The Drone Pilots Association, represented by Brendan Schulman, has filed a Petition for Review of the FAA's June 25, 2104 "Interpretation of the Special Rule for Model Aircraft," in the D.C. Circuit Court of Appeals.
During the pendency of the matter, legal fundraising will continue to ensure our ability to pay legal fees. If the Interpretation affects you in any way, please donate to the Legal Fund so that we may see this battle through to the end.
This is our chance folks. We are now fighting the FAA's overreach, its dishonesty and its intimidation tactics before the D.C. Circuit Court of Appeals. The legal challenge we had hoped for is now a reality. It's critical that we keep it going. Please give what you can to help all of us collectively.
Time is running out to legally challenge the FAA's June 25, 2014 Interpretation of the Special Rule for Model Aircraft. If not successfully challenged before August 25, 2014, drone pilots will be barred from operating commercially, barred from flying in "first person view," barred from operating within 5 miles of any airport without prior permission and will suddenly be subject to all Federal Aviation Regulations. The DPA is trying to raise money to fund a legal challenge.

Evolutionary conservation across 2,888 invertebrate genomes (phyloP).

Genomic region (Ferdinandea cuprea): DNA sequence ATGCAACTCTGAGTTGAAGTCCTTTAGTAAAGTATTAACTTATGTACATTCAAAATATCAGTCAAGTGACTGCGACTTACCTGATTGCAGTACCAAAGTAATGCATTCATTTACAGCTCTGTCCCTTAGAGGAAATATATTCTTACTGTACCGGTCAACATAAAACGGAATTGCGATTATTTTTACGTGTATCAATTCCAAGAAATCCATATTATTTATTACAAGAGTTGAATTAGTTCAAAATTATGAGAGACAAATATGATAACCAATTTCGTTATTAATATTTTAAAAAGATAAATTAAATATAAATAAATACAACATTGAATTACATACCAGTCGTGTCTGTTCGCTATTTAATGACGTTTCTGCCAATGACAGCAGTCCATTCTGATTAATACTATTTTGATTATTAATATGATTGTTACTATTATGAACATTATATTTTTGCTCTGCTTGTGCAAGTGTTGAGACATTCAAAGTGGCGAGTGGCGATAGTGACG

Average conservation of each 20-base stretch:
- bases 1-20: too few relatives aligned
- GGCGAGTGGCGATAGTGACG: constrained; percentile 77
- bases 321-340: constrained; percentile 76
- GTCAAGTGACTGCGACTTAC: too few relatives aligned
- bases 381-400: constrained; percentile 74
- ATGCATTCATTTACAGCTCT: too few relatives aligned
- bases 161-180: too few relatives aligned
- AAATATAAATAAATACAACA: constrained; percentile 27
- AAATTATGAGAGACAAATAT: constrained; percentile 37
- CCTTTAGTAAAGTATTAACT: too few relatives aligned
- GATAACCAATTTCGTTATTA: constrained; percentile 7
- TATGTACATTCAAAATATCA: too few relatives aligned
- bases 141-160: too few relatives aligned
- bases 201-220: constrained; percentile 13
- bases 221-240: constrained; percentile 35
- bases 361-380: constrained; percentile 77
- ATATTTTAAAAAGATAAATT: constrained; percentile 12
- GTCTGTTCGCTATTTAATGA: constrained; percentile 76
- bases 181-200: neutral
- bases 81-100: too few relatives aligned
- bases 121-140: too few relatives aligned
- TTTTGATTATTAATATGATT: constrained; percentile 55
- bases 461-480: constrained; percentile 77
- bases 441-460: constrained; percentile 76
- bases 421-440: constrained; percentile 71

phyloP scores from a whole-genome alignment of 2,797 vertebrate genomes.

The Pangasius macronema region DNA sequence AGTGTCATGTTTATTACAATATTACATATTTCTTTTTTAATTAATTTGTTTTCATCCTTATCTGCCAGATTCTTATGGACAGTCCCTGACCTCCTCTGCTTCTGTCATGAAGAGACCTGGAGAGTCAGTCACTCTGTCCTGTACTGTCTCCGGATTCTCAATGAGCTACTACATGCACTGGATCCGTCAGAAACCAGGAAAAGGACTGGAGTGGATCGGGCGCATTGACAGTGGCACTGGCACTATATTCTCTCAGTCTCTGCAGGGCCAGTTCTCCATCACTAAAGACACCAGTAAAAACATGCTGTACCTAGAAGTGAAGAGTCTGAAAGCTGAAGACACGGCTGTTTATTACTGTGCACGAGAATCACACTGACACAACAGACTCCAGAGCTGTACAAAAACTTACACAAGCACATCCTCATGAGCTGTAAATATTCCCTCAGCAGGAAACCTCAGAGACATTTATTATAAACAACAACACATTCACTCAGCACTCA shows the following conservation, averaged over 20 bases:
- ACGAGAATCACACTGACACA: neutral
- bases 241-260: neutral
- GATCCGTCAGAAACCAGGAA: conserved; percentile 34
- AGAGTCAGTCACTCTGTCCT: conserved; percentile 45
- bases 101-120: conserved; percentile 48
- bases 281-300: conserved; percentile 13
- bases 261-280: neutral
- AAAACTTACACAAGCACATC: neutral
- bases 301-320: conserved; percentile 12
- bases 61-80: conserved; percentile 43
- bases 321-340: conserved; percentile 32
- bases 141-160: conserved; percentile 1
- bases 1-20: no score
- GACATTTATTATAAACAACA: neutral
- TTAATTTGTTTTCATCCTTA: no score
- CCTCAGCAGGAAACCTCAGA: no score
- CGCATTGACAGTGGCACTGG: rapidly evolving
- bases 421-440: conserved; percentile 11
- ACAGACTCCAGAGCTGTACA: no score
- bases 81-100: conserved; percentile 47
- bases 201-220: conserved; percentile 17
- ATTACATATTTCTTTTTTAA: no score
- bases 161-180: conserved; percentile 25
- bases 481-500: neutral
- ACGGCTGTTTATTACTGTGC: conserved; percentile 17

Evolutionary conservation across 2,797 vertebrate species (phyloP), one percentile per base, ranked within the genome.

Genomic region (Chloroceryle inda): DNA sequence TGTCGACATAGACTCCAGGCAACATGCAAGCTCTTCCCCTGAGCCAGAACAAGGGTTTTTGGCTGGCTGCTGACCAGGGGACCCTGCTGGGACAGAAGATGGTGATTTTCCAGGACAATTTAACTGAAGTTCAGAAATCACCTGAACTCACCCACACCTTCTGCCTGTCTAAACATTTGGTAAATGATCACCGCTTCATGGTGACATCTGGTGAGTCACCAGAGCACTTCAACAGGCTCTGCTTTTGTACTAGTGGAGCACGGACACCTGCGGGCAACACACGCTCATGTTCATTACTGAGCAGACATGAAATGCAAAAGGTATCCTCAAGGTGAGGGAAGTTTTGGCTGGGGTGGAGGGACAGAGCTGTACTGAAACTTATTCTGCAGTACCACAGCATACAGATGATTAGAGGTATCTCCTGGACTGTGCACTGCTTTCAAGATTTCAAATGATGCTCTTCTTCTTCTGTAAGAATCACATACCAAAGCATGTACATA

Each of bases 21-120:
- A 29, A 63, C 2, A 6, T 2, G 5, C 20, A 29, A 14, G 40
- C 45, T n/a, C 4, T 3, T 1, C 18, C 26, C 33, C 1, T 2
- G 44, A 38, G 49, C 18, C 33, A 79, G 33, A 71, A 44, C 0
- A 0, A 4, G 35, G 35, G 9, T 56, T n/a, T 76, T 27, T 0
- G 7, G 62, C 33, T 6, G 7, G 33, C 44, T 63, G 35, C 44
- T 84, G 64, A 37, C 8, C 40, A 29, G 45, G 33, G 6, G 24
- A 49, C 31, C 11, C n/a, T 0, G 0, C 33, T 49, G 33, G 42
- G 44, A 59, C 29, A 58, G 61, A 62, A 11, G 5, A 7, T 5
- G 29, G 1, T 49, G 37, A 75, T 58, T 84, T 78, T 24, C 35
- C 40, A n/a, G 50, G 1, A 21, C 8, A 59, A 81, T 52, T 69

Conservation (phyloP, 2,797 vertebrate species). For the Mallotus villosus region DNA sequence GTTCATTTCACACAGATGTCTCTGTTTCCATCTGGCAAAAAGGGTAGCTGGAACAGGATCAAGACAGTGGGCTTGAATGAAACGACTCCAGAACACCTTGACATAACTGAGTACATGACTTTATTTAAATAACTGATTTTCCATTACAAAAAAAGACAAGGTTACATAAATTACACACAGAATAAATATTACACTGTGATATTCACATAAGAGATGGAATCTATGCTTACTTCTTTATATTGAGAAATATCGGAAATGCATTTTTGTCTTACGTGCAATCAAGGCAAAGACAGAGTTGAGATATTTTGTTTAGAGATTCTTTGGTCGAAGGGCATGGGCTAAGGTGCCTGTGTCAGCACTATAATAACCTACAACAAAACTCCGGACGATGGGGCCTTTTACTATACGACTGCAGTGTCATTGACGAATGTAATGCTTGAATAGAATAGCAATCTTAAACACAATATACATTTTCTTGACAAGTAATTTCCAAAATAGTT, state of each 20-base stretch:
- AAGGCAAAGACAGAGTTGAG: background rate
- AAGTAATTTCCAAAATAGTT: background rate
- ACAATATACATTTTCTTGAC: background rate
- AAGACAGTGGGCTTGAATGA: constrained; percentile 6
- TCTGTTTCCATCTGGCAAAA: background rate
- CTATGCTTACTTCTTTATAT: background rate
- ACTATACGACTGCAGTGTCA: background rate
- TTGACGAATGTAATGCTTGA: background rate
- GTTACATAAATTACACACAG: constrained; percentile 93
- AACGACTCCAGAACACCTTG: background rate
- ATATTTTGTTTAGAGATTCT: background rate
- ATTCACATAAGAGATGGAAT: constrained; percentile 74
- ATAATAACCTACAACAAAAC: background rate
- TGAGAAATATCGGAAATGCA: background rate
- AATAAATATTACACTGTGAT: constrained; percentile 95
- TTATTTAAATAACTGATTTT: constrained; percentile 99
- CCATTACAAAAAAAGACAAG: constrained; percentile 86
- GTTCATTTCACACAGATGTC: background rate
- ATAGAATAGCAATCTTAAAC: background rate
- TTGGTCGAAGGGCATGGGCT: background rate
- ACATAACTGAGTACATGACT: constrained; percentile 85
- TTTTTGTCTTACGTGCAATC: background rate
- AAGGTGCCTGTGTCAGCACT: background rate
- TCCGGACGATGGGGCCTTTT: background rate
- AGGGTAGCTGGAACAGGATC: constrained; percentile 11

With its Interpretation, the FAA has summarily "announced" that with the passage of the FMRA of 2012:
- Compensation of any sort is banned. The FAA claims that flying a drone in a manner that is "in furtherance of a business" is illegal. That includes everything from the obvious (aerial photography) to the less obvious (flight instruction or demonstrations that would further one's business). Even showing drone-obtained video and a company logo simultaneously online or on-air is considered "commercial." Drone flights that are "incidental to a business" (which would not be considered "commercial" with a full-size manned aircraft) are considered commercial if done with a drone.
- Flights within 5 miles of any airport require prior permission. Providing "notice" alone is no longer enough. You must obtain prior permission from ATC or Airport Operations whenever you fly within 5 miles of any airport, heliport, etc. Since the Interpretation doesn't specify the size of the drone to which it applies, you must call for permission even if it's a tiny, 1-ounce drone hovering 1-inch above the ground in your backyard.
- Flying drones using "first person view" ("FPV") is prohibited. This means you cannot use a modern "watch it on a monitor" system to fly or even the long-accepted “buddy box” method, where a second person (with a separate controller) observes the drone at all time while the pilot flies. Instead, the pilot's eyes must be able to see the drone at all times while flying.